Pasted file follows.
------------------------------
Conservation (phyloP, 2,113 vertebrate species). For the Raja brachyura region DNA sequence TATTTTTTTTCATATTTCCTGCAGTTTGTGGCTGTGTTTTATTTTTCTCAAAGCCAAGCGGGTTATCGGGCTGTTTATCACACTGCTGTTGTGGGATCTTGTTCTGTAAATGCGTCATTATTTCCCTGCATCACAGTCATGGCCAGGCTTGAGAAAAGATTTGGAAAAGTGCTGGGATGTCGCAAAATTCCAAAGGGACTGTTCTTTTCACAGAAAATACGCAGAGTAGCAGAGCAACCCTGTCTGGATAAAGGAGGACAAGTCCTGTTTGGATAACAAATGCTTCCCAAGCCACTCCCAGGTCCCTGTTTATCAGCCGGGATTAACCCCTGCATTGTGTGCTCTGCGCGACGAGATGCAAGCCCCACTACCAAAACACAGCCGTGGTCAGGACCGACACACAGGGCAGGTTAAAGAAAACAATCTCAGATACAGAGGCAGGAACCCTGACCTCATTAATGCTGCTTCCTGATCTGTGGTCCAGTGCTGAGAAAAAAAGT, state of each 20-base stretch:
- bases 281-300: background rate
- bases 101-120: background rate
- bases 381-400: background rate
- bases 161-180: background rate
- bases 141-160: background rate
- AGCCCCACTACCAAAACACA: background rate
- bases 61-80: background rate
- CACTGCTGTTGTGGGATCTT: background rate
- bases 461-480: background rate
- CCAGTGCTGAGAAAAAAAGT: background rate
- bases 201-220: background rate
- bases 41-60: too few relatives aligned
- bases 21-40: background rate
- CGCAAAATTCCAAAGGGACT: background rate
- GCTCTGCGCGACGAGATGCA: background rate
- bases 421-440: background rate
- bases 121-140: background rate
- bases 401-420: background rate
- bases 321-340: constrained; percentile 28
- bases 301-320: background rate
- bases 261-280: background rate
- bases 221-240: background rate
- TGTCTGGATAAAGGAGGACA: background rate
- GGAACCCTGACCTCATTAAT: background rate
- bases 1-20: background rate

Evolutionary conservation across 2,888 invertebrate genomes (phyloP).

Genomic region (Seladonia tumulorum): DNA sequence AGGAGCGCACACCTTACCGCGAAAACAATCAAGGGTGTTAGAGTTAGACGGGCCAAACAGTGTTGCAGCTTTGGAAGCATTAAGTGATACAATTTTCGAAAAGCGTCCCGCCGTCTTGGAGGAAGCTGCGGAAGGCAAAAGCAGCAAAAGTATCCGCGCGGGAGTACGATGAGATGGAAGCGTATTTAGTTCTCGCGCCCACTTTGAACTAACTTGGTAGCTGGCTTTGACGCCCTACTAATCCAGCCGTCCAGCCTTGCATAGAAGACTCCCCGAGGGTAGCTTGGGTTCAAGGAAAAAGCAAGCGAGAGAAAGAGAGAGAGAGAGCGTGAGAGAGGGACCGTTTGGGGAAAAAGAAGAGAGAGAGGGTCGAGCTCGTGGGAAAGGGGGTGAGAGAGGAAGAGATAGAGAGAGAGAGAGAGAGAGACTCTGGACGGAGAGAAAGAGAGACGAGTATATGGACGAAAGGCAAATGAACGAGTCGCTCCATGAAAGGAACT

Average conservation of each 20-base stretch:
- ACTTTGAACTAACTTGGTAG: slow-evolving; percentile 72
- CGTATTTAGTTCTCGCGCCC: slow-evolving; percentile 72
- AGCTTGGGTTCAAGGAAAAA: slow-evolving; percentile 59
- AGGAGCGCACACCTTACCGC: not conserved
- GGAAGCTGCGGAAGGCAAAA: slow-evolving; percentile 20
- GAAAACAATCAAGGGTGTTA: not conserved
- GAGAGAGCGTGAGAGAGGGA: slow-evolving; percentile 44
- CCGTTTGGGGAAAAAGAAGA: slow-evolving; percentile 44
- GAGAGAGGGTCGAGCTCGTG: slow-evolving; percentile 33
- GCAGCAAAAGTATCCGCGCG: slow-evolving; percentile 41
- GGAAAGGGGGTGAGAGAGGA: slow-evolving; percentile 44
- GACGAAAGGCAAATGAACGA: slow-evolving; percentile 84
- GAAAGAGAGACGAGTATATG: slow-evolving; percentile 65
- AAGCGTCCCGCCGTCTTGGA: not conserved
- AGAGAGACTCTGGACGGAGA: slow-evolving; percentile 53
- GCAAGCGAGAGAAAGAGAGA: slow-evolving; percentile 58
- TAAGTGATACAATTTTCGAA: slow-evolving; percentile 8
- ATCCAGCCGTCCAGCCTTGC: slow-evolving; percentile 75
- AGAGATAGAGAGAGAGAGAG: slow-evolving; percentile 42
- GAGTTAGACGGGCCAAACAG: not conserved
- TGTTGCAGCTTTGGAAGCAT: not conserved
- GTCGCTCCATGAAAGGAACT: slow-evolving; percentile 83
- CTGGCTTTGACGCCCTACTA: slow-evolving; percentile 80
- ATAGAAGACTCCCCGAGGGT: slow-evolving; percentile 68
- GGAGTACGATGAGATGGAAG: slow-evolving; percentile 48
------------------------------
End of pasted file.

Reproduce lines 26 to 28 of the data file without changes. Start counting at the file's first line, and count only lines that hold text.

- bases 1-20: background rate

Evolutionary conservation across 2,888 invertebrate genomes (phyloP).

Genomic region (Seladonia tumulorum): DNA sequence AGGAGCGCACACCTTACCGCGAAAACAATCAAGGGTGTTAGAGTTAGACGGGCCAAACAGTGTTGCAGCTTTGGAAGCATTAAGTGATACAATTTTCGAAAAGCGTCCCGCCGTCTTGGAGGAAGCTGCGGAAGGCAAAAGCAGCAAAAGTATCCGCGCGGGAGTACGATGAGATGGAAGCGTATTTAGTTCTCGCGCCCACTTTGAACTAACTTGGTAGCTGGCTTTGACGCCCTACTAATCCAGCCGTCCAGCCTTGCATAGAAGACTCCCCGAGGGTAGCTTGGGTTCAAGGAAAAAGCAAGCGAGAGAAAGAGAGAGAGAGAGCGTGAGAGAGGGACCGTTTGGGGAAAAAGAAGAGAGAGAGGGTCGAGCTCGTGGGAAAGGGGGTGAGAGAGGAAGAGATAGAGAGAGAGAGAGAGAGAGACTCTGGACGGAGAGAAAGAGAGACGAGTATATGGACGAAAGGCAAATGAACGAGTCGCTCCATGAAAGGAACT